What COVID-19 tests can you require employees to take and what can you do with customers who come into your place of business without masks? I just want to provide some quick clarification.
You should be screening employees every day. And, if someone has symptoms, you will want to send them home. However, rather than lose the employee for a couple of weeks when it may just be allergies, you can require them to be tested for COVID-19. But remember, it’s only a snapshot in time. I’m hearing from clients that their employees are dragging out the testing for more paid time off. So, it may be best to make the appointment for them so they can be tested, found to be negative and returned to work sooner.
However, the Equal Employment Opportunity Commission (EEOC) has now issued guidance clarifying that testing for antibodies is not permitted. First these tests are not necessarily reliable. Second, it’s still not known what the presence of antibodies means. Does the person have immunity? If so, how long will the immunity last? Therefore, testing for antibodies serves no purpose other than resolving a person’s curiosity.
If your employees have interaction with the public, they must wear masks. I was in a couple of stores lately and was appalled that none of the employees wore them. Those stores have lost a customer.
But the trickier issue is how to handle the customer who comes knocking without a mask. The EEOC makes clear that if the individual has a medical condition that would make breathing difficult with a mask they cannot be required to wear one. I have heard that there are disability advocate groups “testing” businesses looking for lawsuits (as they have for years with accessibility issues).
I find, however, more often than not, that the offender looks like the specimen of health and I suspect the person is just refusing to wear one. Apparently, they don’t understand that it’s not about them; it’s about protecting those around them.
While such actions are inconsiderate, you can’t require a doctor’s note to excuse the mask if the person claims to have a medical issue affecting their ability to wear one. Also, given that people have been shot for insisting on one, you may not want your employees to throw the customer out if they simply refuse.
Hopefully, public shaming by customers will convey the message.
- Senior Attorney
An attorney in the firm’s Detroit office, Claudia D. Orr exclusively represents and advises employers and management in employment and labor law matters.
Ms. Orr's clients include Fortune 500 companies, local governments ...
Add a comment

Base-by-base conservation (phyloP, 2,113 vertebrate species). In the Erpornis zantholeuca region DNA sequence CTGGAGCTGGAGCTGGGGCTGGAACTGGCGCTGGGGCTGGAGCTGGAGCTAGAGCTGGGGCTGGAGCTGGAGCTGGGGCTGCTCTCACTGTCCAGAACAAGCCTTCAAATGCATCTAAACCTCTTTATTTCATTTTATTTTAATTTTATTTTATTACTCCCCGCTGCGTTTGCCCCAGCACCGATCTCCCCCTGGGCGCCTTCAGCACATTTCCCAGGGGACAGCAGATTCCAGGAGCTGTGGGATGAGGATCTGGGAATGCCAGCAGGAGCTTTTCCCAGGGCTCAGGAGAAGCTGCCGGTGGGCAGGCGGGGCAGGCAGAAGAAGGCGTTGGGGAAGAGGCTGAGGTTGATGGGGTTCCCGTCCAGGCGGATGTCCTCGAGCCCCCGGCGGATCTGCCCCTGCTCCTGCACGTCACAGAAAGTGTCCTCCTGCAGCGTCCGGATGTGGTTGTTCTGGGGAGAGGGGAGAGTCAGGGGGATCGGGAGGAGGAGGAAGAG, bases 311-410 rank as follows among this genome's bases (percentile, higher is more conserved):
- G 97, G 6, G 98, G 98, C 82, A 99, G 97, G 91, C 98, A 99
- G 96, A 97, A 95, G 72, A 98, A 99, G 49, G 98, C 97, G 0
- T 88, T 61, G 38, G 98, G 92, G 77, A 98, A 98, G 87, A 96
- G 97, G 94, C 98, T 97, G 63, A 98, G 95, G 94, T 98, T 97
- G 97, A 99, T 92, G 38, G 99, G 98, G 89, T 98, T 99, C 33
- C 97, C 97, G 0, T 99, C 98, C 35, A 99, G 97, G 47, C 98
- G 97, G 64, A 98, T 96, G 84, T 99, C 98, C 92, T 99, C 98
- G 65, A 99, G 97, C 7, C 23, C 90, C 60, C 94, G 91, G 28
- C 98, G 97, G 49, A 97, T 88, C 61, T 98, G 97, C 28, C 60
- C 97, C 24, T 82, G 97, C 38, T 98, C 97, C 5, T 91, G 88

SubscribeRSS Plunkett Cooney LinkedIn Page Plunkett Cooney Twitter Page Plunkett Cooney Facebook Page
- Employment Liability
- Labor Law
- Wage & Hour
- Human Resources
- Equal Employment Opportunity Commission (EEOC)
- Unemployment Benefits
- Department of Labor (DOL)
- Employment Discrimination
- OSHA Issues
- Employment Agreement
- Family Medical Leave Act (FMLA)
- Fair Labor Standards Act (FLSA)
- Title VII
- Americans With Disabilities Act (ADA)
- National Labor Relations Act
- Workplace Harassment
- Sick Leave
- Regulatory Law
- Workers' Compensation
- Paid Medical Leave Act (PMLA)
- Minimum Wage
- National Labor Relations Board
- Transgender Issues
- Sexual Harassment
- Civil Rights
- Whistleblower Protection Act
- Non-compete Agreements
- Social Media
- Retail Liability
- Emergency Information
- Class Actions
- Business Risk Management
- Uniformed Services Employment and Reemployment Rights Act (USERRA)
- Hostile Work Environment
- Department of Education (DOE)
- Tax Law
- Title IX
- Medical Marijuana
- Right to Work
- Health Insurance Portability and Accountability Act (HIPAA)
- Union Organizing & Relations
- One, Two, Three Strikes You’re OUT… When Dealing With Attendance Rules!
- Failure To Apply Duties Test Results in Ruling Against Employer in Wage Claim Appeal
- MIOSHA Suspends May 24 Rule, Makes COVID-19 Mitigation Measures Discretionary for Non-Health Care Employers
- ‘VACC To Normal’ Means Back to the Office for Michigan Starting May 24
- Michigan Pushes to Pandemic Finish Line by Promoting Double Vaccine Benefit
- Contractual Limitations Periods and Federal Civil Rights Claims
- Remote Work Still Required Amid Covid-19 Surge in Michigan
- DOL Opinion Letter Withdrawals Continue Under Biden Administration
- Worker’s Comp Coverage Would Have Been A Good Thing for This Employer
- Important COVID-19 Updates for Michigan Employers